Drawing conclusions from experience is more inclusive since it combines facts, findings, and beliefs. When the nurse is basing conclusions on experience, they consider the outcomes and findings they have seen before, to derive premises. Thinking is presented on facts such that a premise comes close to a conclusion. In this case, inadequacies in experiments can be addressed by prior knowledge and logical reasoning.
Conclusions made from experiments often require that the nurses make provisions for other factors that could be influencing the results (Kuhn, 1996). For instance, in an experiment on the effect of using aspirin on heart disease, a sample of 150 people who use aspirin and other 150 people who do not is taken. If their heart condition is examined and those using aspirin record lower risks, one cannot conclude that aspirin reduces the risk of heart diseases. This is because there could be other factors that affect the same such as fitness and diet. Therefore, the premises may be true on the effect of aspirin on heart condition, but may not lead to a true conclusion.
On the other hand, drawing conclusions from experience requires high level of skills and decisiveness. It also involves comparing the emerging and the existing data as well as evidence to arrive to a relevant conclusion. However, the biggest problem, in this case, is biasness. The student or nurse ought to be as objective as possible when drawing conclusions from experience to achieve a relation between premise and conclusion.
When drawing conclusions from experience there is an impact of a student’s perspective, since a person’s perspective is affected by the experience. In this context, students bring together experiences, ideas, and information gathered earlier to conclude. The experience-based conclusion is therefore self-contained because all the required information is available. As a matter of fact, experience is gained by attending to patients, in person and virtual discussions inside and outside the hospital or school setting (Houser , 2008).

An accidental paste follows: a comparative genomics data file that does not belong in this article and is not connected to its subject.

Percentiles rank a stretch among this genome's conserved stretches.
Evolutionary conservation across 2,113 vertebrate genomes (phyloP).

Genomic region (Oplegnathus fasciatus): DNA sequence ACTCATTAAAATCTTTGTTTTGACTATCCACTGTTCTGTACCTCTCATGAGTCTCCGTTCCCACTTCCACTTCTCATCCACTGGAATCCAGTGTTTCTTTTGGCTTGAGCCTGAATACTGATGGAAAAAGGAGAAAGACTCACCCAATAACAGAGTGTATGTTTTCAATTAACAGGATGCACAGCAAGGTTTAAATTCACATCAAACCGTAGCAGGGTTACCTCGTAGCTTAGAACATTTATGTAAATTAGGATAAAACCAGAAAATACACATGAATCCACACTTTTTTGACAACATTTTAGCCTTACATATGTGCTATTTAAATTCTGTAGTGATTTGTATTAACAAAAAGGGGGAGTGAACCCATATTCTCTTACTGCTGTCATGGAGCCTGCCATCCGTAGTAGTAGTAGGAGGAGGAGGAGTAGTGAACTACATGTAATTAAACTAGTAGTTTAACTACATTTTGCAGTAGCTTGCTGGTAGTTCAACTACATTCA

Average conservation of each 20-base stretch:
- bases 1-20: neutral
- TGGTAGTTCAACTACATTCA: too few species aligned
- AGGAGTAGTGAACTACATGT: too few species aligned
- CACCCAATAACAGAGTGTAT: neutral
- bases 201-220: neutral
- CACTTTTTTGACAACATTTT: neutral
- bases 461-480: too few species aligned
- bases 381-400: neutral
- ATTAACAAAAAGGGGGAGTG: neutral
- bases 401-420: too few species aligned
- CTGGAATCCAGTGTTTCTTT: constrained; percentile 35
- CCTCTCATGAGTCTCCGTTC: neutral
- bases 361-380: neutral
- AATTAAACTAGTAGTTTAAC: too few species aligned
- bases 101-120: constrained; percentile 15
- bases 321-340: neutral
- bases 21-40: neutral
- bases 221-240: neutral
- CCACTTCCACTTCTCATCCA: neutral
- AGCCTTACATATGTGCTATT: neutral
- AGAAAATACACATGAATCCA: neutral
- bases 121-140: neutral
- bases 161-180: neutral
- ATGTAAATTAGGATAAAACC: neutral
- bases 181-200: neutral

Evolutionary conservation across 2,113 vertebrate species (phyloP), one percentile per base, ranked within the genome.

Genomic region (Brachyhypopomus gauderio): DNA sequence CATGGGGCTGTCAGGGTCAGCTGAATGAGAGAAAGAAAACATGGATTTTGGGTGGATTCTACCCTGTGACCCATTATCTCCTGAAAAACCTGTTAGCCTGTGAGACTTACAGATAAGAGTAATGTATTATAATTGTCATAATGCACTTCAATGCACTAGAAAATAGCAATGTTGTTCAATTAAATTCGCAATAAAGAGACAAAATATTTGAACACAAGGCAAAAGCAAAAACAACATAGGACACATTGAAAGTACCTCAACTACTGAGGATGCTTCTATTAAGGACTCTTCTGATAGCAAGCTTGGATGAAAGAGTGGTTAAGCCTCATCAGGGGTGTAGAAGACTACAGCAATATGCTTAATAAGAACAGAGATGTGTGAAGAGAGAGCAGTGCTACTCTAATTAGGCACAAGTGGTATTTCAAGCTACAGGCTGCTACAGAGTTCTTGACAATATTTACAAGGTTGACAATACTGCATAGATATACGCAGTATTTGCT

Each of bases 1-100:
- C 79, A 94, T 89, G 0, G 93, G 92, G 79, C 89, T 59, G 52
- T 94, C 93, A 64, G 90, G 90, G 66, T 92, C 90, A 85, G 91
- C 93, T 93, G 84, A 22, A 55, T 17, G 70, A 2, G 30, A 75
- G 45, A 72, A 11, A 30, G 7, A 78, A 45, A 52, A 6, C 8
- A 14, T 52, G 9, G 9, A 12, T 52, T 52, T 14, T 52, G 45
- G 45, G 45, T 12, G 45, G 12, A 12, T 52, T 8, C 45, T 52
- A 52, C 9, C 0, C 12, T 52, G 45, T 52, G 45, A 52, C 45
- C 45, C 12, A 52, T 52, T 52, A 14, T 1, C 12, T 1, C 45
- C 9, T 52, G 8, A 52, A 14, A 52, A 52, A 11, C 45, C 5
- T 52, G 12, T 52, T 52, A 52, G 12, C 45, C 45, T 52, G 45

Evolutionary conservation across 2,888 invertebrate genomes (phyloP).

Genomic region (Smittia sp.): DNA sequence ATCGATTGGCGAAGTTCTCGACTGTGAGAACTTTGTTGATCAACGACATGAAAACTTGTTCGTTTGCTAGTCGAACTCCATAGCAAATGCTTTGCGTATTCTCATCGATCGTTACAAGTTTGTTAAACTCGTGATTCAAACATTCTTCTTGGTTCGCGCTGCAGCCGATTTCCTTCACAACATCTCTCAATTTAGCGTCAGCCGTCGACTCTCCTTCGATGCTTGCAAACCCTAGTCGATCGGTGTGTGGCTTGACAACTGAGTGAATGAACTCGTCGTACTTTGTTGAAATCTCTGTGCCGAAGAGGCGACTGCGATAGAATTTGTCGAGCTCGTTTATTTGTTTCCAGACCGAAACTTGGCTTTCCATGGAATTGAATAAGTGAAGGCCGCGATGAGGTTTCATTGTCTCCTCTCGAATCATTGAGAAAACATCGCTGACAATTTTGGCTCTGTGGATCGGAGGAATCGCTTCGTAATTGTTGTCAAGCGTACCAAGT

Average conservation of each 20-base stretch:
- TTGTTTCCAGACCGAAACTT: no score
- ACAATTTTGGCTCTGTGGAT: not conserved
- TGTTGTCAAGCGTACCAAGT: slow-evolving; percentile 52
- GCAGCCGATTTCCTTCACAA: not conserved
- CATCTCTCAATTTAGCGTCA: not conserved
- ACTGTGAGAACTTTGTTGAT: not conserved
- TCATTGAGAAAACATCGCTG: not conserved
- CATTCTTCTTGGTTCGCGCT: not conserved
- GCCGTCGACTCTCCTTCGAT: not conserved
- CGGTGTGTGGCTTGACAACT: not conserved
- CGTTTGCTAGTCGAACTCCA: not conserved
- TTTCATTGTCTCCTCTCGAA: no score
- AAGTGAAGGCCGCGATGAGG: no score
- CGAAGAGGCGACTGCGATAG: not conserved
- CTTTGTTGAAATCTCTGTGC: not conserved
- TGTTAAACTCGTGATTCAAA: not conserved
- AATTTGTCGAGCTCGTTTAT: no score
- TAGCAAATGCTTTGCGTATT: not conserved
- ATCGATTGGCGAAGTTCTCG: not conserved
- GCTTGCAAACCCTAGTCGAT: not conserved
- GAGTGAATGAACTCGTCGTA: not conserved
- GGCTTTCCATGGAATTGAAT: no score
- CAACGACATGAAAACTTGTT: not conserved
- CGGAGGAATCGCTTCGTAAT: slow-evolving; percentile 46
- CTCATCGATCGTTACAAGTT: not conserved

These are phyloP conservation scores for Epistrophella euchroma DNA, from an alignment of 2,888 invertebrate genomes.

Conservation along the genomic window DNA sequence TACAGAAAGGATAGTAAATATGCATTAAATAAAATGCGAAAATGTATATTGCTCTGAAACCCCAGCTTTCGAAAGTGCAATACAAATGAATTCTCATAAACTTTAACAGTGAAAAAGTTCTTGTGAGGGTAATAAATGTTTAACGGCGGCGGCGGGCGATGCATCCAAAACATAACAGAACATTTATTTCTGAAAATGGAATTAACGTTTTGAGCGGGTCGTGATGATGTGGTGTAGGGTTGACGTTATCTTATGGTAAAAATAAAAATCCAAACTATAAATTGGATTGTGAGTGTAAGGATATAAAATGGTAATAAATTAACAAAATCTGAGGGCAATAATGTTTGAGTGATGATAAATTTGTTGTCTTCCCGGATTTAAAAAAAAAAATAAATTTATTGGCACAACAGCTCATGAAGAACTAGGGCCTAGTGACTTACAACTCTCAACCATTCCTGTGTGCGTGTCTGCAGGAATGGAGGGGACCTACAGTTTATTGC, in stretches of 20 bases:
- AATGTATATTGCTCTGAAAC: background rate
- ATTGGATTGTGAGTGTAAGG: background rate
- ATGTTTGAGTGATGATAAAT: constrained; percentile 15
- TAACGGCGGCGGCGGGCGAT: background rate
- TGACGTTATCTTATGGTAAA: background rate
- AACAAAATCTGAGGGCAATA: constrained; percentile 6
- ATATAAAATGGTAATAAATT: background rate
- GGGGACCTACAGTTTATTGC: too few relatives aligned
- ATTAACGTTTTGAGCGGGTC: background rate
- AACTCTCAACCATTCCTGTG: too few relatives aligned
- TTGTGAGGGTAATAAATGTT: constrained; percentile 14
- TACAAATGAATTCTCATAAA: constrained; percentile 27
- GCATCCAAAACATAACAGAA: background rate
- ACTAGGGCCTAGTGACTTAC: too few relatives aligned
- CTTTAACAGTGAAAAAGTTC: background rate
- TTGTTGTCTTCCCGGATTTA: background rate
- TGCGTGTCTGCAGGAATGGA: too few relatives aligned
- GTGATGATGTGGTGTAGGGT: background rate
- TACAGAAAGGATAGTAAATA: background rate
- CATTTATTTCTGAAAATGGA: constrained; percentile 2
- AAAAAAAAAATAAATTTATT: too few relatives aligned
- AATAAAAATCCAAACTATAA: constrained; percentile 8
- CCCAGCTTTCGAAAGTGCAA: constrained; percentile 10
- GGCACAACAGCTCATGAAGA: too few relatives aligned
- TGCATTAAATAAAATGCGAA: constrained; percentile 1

The difference between conclusions based on experience and conclusions drawn from experiments is quite evident. Experienced-based conclusion enables the student to put their personal perspective on the issue. It also involves drawing a conclusion based on evidence that could actually translate to actual conclusion. It is a combination of knowledge, beliefs, and experience. The conclusion drawn from experiments on the other hand gives the nurse or student an opportunity to engage logical reasoning. It also leaves a room for further investigations as factors affecting the finding keep changing in certain areas. To achieve a premise that translates to a true conclusion there should be a good mix of the two methods.
Houser, J. (2008). Nursing research: reading, using, and creating evidence Jones & Bartlett Learning, 586 pages. Print.
Kuhn, T. (1996). The structure of scientific revolutions, 3rd Edition. Chicago: University of Chicago Press. Print.
Laudan, L. (1977). Progress and its problems: Towards a theory of scientific growth. Berkeley: University of California Press. Print.
Masters, K. (2005). Role development in professional nursing practice Jones & Bartlett Learning, 347 pages. Print.
Omery, A., Kasper, C.E., & Page, G.G, (1995). In search of nursing science. Thousand Oaks, CA: Sage. Print.
Reed, P.G, & Shearer, N.C. (2007). Perspectives on nursing theory. 5th edition. Philadelphia: Lippincott, Williams & Wilkins. Print.
Wainwright, P. (1997). Nursing informatics: the impact of nursing knowledge on healthcare informatics, IOS Press. Print.